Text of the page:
The world is optimized for dawdlers who endlessly wander the same corridors. The world does not stand up to the scrutiny of those who resist
 the cheap allure of the various Skinner boxes. God, it turns out, pads like a motherfucker.

Monday, June 5, 2017

A Simple Way to Understand Enduring Pro-Trumpism

So one of the legions of big-mouthed know-nothings found his way to high office, flaunting his lack of qualifications and his unprofessionalism. The result has been governance via mere gut reaction. A disaster. 

That's how it seems to Anti-Trumpers, who are unable to account for the 38% still supporting him. This shows an alarming lack of perspective. Consider that same narrative, above, but remove the scornfulness. Once you do, it's incredibly clear.

Americans adore the film "Mr. Smith Goes to Washington," where an utterly nonpolitical outsider is elected to straighten out the dysfunctional miasma via fundamental American good sense. It goes without saying that Senator Smith would lack sophisticated command of the issues, and would say and do some dumb things, upsetting pompous windbags who worship the status quo. But has anyone ever viewed the ending of that film with trepidation for the hero's lack of experience, depth, and savvy? Was there ever doubt he'd help put government back on the right track?

The story expressed the very heart and soul of American democracy. And, to many, that's what's happening now! If you share Trump's unsophisticated outlook - his visceral talk radio stances on things - he's your Mr. Smith.

No one can hope to understand the current moment without accepting that Donald Trump = Mr. Smith for many earnest, decently American people. And we who sneer*, viewing them as rubes and hicks, personify the villainous side of the equation. We're the slick, corrupt, condescending status quo. We're the miasma.

* - Reread that first paragraph, swapping in Jimmy Stewart's character, to understand how we come off. 

Sunday, June 4, 2017


I'll gladly accept a .0001% risk of getting blown up rather than tolerate a sizable reduction in freedom.

Many disagree; mostly "small government" proponents demanding seamless government protection, who stoke aggression and violence with their fear-based tough-guy rhetoric. These bellicose, frightened souls, pining for strongman statism, are the very ones normally hollering about freedom and preservation of traditional values.

My sympathies to the families of the latest victims, and my thanks to the brave first responders, but acts of terrorism dwarfed by the day's traffic fatalities represent a level of risk far below what we all happily accept for the relatively puny freedom to drive to the 7-11 in a personal tin can of internal combustion. As for rarer, larger acts: how wound up are we about earthquakes, tsunamis, and flu?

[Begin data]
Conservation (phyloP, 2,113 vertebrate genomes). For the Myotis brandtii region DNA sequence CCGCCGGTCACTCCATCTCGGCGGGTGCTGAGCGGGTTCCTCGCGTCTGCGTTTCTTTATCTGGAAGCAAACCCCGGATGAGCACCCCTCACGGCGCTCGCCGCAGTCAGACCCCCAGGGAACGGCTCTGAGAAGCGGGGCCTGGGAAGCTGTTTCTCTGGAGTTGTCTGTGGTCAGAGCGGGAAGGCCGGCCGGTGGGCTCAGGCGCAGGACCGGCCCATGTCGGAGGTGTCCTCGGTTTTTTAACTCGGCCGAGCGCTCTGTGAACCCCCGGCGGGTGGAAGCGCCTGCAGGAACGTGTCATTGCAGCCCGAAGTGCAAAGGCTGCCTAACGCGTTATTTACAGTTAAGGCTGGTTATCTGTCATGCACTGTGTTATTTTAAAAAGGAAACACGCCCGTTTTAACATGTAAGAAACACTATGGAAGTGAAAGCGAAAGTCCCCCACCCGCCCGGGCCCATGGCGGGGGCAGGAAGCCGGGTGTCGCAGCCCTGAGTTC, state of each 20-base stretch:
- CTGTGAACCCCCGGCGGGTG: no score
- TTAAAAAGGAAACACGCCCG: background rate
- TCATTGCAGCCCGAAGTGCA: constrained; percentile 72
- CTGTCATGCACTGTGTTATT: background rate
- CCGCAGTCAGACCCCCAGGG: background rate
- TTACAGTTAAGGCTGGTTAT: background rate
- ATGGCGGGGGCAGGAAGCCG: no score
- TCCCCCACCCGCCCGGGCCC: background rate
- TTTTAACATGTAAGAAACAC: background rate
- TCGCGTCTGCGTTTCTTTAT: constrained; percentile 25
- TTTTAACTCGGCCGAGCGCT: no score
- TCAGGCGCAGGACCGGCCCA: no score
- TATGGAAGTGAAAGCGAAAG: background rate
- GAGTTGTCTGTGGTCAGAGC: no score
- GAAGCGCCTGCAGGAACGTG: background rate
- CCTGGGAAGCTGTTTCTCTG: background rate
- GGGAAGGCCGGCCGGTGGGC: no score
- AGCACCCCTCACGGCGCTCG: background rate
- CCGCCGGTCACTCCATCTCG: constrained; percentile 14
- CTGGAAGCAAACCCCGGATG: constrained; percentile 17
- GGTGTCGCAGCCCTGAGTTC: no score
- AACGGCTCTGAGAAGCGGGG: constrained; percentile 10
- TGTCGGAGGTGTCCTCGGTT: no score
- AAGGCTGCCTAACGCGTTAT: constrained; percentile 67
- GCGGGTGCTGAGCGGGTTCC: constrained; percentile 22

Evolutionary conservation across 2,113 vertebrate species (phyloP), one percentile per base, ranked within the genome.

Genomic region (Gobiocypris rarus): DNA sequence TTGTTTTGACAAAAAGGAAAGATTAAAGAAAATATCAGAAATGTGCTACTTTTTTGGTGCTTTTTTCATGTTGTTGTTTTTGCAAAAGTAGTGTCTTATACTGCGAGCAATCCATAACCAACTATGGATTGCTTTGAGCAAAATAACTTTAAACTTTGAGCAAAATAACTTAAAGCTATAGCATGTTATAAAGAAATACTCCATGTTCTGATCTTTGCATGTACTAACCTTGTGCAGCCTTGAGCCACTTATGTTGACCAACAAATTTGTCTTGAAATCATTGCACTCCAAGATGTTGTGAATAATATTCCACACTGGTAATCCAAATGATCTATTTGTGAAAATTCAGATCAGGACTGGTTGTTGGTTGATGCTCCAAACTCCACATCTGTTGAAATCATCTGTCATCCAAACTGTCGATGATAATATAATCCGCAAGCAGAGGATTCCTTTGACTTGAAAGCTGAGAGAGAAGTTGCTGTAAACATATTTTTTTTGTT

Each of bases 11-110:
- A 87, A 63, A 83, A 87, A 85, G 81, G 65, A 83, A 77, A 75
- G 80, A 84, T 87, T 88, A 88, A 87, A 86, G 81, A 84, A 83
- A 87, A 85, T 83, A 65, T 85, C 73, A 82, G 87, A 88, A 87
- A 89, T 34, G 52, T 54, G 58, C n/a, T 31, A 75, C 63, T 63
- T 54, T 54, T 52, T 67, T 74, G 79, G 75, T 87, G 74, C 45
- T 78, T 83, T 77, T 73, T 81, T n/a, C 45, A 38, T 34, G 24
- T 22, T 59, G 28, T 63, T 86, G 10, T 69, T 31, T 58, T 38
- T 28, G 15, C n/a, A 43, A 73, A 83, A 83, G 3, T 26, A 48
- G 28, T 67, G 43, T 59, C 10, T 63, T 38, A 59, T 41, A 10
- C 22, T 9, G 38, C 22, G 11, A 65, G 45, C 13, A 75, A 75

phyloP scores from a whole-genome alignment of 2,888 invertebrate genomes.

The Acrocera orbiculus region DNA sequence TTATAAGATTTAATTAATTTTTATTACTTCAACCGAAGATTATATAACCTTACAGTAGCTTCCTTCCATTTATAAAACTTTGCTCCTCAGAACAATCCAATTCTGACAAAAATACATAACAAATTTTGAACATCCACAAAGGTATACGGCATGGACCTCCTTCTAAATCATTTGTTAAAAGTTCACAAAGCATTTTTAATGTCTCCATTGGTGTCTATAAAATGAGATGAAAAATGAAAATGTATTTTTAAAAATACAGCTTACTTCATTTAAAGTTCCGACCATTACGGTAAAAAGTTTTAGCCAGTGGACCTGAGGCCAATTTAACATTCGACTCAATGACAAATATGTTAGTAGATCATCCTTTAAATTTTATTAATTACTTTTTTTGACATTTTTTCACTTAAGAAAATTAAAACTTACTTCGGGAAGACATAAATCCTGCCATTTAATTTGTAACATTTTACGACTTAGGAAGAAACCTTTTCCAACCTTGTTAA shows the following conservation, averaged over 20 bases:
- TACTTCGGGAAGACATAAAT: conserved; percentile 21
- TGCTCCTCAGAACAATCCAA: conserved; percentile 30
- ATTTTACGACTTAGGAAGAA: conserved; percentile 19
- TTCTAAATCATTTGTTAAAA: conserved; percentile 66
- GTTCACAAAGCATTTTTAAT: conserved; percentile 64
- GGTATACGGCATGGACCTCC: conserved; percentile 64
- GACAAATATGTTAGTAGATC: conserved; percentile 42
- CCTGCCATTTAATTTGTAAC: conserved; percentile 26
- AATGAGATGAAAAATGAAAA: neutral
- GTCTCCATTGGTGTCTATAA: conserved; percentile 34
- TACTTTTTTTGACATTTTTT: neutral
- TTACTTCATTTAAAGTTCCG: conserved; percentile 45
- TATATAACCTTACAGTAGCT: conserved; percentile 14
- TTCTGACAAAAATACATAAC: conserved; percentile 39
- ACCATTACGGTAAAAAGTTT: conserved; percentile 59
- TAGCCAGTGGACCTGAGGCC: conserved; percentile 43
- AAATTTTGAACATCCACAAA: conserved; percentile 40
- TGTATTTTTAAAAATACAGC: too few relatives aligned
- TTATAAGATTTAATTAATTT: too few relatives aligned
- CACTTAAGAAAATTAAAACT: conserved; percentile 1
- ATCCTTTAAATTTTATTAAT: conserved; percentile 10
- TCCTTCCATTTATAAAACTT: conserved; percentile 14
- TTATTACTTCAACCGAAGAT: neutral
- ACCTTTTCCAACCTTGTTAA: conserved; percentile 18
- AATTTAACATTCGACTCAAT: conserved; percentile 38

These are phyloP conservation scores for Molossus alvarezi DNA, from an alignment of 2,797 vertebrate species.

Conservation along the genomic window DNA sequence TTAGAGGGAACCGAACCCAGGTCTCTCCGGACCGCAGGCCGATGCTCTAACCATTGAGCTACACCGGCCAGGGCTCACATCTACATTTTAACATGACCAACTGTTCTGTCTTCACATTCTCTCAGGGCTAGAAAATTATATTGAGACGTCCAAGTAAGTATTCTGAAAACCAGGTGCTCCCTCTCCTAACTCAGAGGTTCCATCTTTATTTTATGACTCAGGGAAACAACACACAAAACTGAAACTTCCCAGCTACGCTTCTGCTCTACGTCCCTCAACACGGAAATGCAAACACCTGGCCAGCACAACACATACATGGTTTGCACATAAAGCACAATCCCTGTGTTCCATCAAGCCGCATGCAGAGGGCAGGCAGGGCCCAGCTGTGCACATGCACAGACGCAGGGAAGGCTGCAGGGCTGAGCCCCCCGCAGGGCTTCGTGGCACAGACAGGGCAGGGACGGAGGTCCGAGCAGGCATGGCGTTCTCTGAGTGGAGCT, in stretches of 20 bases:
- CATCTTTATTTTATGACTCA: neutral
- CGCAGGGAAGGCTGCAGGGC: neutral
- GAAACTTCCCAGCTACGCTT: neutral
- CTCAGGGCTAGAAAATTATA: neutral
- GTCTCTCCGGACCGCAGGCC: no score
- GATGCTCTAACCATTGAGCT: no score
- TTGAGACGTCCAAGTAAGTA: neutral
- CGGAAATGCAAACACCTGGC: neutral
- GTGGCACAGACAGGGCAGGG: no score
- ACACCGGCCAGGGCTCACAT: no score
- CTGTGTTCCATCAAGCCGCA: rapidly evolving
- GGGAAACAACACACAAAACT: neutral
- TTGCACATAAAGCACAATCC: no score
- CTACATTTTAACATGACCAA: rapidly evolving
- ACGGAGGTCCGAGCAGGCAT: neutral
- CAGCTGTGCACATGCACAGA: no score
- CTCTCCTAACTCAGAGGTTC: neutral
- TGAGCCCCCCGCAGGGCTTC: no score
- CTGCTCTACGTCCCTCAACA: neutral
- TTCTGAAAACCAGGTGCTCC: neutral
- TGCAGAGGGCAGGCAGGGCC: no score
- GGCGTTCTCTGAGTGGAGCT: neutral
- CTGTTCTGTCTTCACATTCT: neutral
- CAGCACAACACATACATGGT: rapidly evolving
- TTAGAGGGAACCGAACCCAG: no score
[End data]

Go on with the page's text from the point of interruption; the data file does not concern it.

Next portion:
Let's defend, as we can, against all societal risks and threats, duh...but retain some perspective. Just 'cuz it's called terrorism doesn't mean we need to be full-on terrified, making all the familiar mistakes of a panicked citizenry.

On further consideration, I've decided I'm uncomfortable with my comparison to auto deaths. Unlike deaths from driving accidents or natural disasters, terrorism has potential to self-reinforce and to escalate. The driver of a Dodge Charger that accidentally hits a minivan isn't recruiting other drivers to wreak more havoc, nor does he dream of getting his hands on a dirty bomb. And tsunamis don't spur copycat tsunamis.

Crime's different from other perils, and terrorism is far more serious than crime. So while I wasn't exactly drawing an analogy (rather, I was pointing out our otherwise high tolerance for risk in the pursuit of freedom), I want to acknowledge that any such comparison would be horribly inapt.

That said, I'll stick with the narrow argument I was actually making: terrorism, as it stands, is just one of many perils, and, in day to day life of citizens, barely registers as a risk in the scheme of things despite wild sensationalization. It's important to bear firmly in mind that we've always decided, as a society, that we're willing - even staunchly eager - to forego safety for freedom.

Insistence on perfect protection at any cost is irrational, unrealistic, unAmerican, and unnecessary (though, once again, we do need to do all we REASONABLY can....and reasonable minds can certainly disagree about what constitutes reasonability).

Ideally, I'd prefer zero risk of harm. But we moderns luxuriate in a safety level unimaginable to any of our forebears (though there's a cliff in the Canary Islands poised to suddenly dump gigantic quantities of earth into the ocean, spurring a tidal wave that could obliterate the American east coast...and those crafty flu viruses are always mutating). Our freedom and our values, however, remain tottery. For me, those chips are way more valuable.

Monday, May 29, 2017

Creative Amnesia and the Granola's Decline